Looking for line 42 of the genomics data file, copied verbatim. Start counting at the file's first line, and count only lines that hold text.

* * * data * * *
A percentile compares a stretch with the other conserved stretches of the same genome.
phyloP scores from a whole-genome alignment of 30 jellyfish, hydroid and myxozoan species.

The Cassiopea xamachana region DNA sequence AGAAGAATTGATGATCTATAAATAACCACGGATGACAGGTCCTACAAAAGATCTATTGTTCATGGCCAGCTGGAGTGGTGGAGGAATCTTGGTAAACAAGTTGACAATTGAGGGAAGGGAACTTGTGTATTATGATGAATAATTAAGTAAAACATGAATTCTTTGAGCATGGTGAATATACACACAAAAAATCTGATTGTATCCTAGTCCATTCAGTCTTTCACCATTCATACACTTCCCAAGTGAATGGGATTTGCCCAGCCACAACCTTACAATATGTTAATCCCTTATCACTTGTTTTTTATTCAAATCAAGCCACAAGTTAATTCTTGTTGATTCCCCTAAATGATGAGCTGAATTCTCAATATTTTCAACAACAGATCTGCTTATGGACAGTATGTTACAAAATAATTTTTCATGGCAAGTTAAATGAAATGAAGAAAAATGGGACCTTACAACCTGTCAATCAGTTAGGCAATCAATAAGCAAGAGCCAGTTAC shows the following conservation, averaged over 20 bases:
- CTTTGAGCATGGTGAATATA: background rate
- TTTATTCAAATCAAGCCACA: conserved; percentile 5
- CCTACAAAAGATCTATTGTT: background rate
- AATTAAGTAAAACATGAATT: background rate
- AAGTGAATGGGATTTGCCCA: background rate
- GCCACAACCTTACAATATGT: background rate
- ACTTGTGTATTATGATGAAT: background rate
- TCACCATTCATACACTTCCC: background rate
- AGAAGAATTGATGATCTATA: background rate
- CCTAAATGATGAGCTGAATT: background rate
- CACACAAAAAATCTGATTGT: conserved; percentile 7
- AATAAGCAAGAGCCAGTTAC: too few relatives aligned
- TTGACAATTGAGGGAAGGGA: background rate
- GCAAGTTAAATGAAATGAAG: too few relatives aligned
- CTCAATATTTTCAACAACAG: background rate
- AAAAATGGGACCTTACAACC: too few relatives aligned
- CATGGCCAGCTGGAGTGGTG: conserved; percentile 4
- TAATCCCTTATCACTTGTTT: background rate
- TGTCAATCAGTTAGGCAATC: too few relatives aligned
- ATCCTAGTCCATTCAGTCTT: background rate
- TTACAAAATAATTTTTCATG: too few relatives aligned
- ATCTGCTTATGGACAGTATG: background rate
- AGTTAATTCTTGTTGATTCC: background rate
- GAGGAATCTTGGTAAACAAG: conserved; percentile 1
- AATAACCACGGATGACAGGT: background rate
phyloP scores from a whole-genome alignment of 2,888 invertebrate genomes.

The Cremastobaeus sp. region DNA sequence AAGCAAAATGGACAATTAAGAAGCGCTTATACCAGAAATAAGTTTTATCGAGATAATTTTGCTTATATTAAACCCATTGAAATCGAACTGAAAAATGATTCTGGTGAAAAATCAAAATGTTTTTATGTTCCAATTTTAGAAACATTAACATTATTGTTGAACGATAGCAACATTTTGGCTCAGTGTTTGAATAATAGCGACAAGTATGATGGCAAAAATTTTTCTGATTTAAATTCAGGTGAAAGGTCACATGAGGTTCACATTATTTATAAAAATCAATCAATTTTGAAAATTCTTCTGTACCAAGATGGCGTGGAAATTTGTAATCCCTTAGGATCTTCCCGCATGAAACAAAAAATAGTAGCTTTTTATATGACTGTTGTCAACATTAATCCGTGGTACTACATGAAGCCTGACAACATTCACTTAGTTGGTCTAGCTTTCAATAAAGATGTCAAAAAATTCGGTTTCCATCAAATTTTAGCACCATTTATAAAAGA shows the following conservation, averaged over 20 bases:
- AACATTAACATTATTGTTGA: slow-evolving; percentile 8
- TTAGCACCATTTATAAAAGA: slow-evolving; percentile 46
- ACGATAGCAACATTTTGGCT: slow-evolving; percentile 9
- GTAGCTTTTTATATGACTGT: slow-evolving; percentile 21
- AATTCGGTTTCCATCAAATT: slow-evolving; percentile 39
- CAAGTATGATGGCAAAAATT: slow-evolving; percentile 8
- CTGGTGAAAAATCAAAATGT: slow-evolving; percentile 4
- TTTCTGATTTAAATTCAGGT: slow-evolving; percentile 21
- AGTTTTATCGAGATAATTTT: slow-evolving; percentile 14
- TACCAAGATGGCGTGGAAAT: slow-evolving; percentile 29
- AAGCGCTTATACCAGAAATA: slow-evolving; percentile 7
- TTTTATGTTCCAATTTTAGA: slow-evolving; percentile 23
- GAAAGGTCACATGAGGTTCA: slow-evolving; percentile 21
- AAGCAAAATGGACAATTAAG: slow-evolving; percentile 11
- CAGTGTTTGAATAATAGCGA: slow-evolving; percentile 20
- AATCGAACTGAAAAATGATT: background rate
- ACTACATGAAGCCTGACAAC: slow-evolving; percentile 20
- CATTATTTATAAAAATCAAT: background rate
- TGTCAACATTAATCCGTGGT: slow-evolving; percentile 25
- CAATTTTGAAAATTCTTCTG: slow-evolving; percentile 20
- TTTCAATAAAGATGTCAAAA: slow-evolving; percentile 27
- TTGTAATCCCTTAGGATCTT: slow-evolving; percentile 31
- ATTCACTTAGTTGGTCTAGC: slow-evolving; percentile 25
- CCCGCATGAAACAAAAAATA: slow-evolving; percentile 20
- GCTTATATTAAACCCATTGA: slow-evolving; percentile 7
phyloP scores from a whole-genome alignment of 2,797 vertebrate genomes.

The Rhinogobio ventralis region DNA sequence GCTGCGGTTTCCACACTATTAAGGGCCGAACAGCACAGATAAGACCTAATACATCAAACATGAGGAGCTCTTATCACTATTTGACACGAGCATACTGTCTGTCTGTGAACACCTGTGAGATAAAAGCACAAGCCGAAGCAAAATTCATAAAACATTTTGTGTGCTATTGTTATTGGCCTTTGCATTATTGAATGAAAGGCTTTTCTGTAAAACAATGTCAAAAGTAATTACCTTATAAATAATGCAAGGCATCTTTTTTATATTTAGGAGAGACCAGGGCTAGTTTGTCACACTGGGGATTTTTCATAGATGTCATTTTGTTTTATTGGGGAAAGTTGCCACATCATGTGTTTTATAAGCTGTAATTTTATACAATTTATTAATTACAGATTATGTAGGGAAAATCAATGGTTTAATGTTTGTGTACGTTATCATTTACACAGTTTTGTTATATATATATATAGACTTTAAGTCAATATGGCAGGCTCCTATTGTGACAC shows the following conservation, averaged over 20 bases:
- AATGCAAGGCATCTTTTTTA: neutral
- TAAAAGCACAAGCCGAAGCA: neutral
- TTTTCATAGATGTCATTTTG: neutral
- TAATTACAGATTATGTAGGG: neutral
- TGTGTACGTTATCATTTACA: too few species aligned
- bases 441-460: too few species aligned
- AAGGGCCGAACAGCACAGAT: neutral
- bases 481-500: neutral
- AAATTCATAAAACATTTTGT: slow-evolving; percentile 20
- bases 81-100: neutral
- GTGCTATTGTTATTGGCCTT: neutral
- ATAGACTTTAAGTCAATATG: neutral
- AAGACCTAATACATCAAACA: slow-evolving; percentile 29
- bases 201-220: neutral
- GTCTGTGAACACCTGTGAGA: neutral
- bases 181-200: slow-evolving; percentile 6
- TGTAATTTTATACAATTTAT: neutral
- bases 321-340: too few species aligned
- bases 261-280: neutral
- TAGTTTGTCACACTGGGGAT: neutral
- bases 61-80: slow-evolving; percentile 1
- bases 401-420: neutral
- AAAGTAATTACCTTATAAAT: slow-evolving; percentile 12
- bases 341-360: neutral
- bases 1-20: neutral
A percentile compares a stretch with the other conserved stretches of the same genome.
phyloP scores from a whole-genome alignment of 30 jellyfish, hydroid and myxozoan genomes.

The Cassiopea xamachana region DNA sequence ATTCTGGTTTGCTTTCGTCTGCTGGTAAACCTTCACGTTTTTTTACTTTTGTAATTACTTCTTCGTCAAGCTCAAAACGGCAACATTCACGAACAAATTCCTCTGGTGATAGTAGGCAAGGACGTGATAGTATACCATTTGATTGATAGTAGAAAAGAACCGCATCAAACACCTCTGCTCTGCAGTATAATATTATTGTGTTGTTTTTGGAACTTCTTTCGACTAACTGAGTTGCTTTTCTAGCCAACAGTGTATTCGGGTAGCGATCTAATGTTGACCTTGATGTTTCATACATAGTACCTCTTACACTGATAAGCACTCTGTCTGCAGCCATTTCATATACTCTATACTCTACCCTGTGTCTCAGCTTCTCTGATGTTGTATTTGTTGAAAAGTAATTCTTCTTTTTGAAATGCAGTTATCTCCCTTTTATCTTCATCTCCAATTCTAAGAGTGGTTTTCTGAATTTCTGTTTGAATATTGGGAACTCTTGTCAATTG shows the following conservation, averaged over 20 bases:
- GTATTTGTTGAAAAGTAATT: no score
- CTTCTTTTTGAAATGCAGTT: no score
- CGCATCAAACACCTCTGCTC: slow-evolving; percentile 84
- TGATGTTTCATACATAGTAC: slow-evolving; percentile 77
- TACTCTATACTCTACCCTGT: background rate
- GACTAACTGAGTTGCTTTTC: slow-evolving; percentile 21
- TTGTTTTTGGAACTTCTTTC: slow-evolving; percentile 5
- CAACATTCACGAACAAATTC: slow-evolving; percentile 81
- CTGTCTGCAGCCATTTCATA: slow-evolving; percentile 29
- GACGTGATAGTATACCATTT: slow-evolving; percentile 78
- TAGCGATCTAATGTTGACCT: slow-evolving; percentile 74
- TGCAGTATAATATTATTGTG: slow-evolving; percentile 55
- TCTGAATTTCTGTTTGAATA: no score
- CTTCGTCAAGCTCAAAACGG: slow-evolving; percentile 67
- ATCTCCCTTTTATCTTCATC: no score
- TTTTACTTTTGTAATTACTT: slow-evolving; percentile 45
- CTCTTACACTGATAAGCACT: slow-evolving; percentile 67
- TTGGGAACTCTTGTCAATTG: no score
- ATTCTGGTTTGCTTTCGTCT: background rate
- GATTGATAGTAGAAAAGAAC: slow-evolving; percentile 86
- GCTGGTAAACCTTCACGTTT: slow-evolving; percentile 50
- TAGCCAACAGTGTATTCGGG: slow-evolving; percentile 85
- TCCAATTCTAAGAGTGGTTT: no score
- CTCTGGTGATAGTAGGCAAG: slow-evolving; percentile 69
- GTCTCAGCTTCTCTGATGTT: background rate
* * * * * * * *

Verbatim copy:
- TTTTATGTTCCAATTTTAGA: slow-evolving; percentile 23